If you're working on any sort of horror project, there's a leading lady who will always be on your casting wishlist. Back 4 Blood, the spiritual successor to Left 4 Dead, is no different, and recruited icon horror star Barbara Crampton for the role of Mom. Crampton has starred in notable horror movies for over 35 years, but Back 4 Blood is her first time voicing a character in a game.
"They didn't tell me what the game was," she tells GamesRadar. "I didn't know that it was Warner Brothers, I didn't know Turtle Rock Studios, I didn't know anything. In fact, they named it a different name – it was all very secretive."
Crampton was filming indie horror Sacrifice in Norway at the time and recorded her Back 4 Blood audition on her iPhone with just a few notes on the character to draw from. According to Simon Mackenzie, lead writer on the upcoming co-op shooter, she was always who he wanted to play the role even from "really early on" in the creative process.
"Mom is based on a friend of mine out of the Midwest, who's in a kind of biker group out there. And I start to think about who I want to play her. I started to think about Barbara," he explains. Reading about her, he realized she had grown up around some of the areas that feature in the game.
"And then, I think I was actually at a film festival here one weekend, and there's a film with Barbara and I go, 'OK, I'm gonna make this happen on Monday.' So I went in and told the casting team this is who I want for Mom."
As you might expect, Mom is a tough character. She's second in command at Fort Hope – the main hub for players and where Back 4 Blood begins – and after the death of her son Jason, she's made it her mission to make sure no one else suffers his fate. When Crampton started work on the project she only had the script and Mom's background to go on for her performance, but seeing concept art for her character really helped her understanding of inhabiting the role.
"I started recording without seeing the character," she says. I came in for multiple days over a period of a couple of years. I think it was after a few sessions that they said, this, this is you, this is Mom, and I went, 'Oh, wow, that's so that's so cool and exciting,' and it actually even informed me more for my character. I kind of took that into my brain and made some different adjustments, based on what she looked like."
One thing she wasn't prepared for was the brutal reality of recording for a game where your character could do a number of actions, over and over again, and in a bunch of different ways. "What I found really interesting, too, were the efforts that we had to do because you might be killed at one moment, or you might fall, or you might have to climb up a cliff, or, you know, fall from something or pick somebody up."
"They had specific efforts for all these kinds of situations. So they would say, 'okay, you know, you're pulling somebody out, do that like 10 different ways and times.' So you have to think, pulling somebody out, you know, how does that sound? So you just kind of make it up. And, somehow, one of them is gonna work?"
Horror is hot again
Between them, Mackenzie and Crampton have especially informed insights into the history of horror, from trends in the genre to the mainstream's reaction to it.
"Horror has been my life for 35 years. I feel like, at different times during this period that I've been working, there are ebbs and flows of when it's more popular and when it's not," says Crampton.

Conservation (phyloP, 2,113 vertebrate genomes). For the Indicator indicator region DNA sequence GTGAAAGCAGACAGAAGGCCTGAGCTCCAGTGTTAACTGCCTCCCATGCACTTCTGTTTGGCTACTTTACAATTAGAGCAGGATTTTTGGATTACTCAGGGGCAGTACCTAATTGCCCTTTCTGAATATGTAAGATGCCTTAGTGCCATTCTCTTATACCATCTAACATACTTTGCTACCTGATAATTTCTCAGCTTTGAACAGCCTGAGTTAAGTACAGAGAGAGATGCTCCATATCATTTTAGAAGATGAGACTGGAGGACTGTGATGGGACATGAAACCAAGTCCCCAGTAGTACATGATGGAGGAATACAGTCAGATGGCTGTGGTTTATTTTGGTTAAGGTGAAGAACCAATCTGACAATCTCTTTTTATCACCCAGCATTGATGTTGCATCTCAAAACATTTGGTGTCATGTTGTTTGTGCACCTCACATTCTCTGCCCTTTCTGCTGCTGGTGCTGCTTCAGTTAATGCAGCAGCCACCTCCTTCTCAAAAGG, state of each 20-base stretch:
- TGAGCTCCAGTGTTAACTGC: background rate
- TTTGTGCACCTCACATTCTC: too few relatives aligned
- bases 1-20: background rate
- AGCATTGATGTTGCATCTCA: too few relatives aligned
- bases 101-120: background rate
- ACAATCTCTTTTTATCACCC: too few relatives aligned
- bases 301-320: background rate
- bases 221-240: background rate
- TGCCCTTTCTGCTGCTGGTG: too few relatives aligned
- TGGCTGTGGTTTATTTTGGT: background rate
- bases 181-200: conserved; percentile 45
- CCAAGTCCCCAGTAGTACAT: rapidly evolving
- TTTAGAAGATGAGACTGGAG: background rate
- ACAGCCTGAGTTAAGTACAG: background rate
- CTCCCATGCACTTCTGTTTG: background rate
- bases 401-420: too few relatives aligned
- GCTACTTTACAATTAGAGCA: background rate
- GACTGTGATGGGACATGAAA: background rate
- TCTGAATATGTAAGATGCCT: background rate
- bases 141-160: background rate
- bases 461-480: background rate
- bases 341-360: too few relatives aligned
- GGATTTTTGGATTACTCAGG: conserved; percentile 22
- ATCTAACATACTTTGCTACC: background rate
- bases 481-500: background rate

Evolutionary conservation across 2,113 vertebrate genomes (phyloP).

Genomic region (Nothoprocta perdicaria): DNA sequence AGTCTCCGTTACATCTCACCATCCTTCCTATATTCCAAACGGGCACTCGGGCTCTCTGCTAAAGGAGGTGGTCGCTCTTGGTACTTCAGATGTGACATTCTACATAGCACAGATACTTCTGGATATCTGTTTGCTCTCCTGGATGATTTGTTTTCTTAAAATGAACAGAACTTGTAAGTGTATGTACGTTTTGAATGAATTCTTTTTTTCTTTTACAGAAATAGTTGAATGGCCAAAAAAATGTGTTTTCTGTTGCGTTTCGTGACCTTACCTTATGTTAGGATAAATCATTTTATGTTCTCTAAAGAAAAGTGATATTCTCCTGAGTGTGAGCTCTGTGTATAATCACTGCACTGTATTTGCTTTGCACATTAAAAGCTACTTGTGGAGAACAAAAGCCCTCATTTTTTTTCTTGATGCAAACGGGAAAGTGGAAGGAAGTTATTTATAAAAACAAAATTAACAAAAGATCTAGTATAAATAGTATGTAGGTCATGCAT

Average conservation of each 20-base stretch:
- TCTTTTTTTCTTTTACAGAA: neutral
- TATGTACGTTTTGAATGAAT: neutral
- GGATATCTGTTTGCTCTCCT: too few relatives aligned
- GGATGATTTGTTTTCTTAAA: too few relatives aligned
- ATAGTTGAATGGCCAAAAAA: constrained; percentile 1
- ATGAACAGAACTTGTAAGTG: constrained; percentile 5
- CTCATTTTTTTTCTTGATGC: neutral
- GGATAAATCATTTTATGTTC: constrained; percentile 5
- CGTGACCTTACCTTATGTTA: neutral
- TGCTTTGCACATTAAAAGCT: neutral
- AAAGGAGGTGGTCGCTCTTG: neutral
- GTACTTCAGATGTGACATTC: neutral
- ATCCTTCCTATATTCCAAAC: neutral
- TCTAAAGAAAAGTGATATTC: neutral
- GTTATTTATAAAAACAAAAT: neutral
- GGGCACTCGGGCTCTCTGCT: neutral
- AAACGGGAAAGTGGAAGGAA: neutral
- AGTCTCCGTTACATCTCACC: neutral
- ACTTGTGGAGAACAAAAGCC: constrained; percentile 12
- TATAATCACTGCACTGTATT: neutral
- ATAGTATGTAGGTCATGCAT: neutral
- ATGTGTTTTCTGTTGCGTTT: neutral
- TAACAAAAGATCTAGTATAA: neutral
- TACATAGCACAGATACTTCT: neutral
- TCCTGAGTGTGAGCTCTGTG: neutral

"I feel like it's more popular than ever, it keeps getting more popular. Sometimes we hit a plateau and nothing happens. But then movies like Parasite come out, or The Shape of Water, and win, huge, mainstream awards, and then people take a second look at horror. And I feel like we're in a really great period right now for horror everywhere."
Mackenzie, who has always had an interest in horror and who has written for projects like Vampyr and Assassin’s Creed Odyssey, also thinks horror has always had more to say than people might initially have appreciated.
"A lot of horror is really smart," he says. "It can be very emotionally contextual. There are some great movies recently like Barbara mentioned, that really nailed the dynamics that a lot of horror is going for. I go back to George Romero's zombie movies, and they were kind of like social criticism. It was just wrapped with zombies. That's always been the exciting thing about this kind of movie. For me, it's not just the special effects or the visual thing. It's the drilling down. Like Barbara recently, with Jakob's Wife – it's a great story about older relationships, it just happens to have a vampire in it."
Crampton considers movies and games that deal with that most primal of emotions, fear, a way of processing it, and backs it up with her own experience of portraying it as an actress.
"It allows you to live through that and hopefully survive, and it makes you – in a funny way – feel better about the possibility of your own survival. So I think it's been psychologically beneficial for me to work in this genre, I feel more self-actualized."
Monsters with Mom
Back 4 Blood comes out on October 12 on Xbox Series X, PS5, Xbox One, PS4, and PC, and some of the people who'll be playing on day one have been calling Crampton mom for a lot longer than Back 4 Blood fans.
"My stock went up with my children because they were really excited and they play video games," says Crampton. "My son had played Left 4 Dead he was like, 'Wow, you're gonna be Back 4 Blood!' and, and he told all of his friends, and they all sort of following me on Instagram because they want to hear about it."
"I'll totally play it and I look forward to playing with my kids. And if they want to bring their friends over, that'd be great."
For more on the co-op zombie survival shooter, check out what the recent Back 4 Blood beta revealed about the game.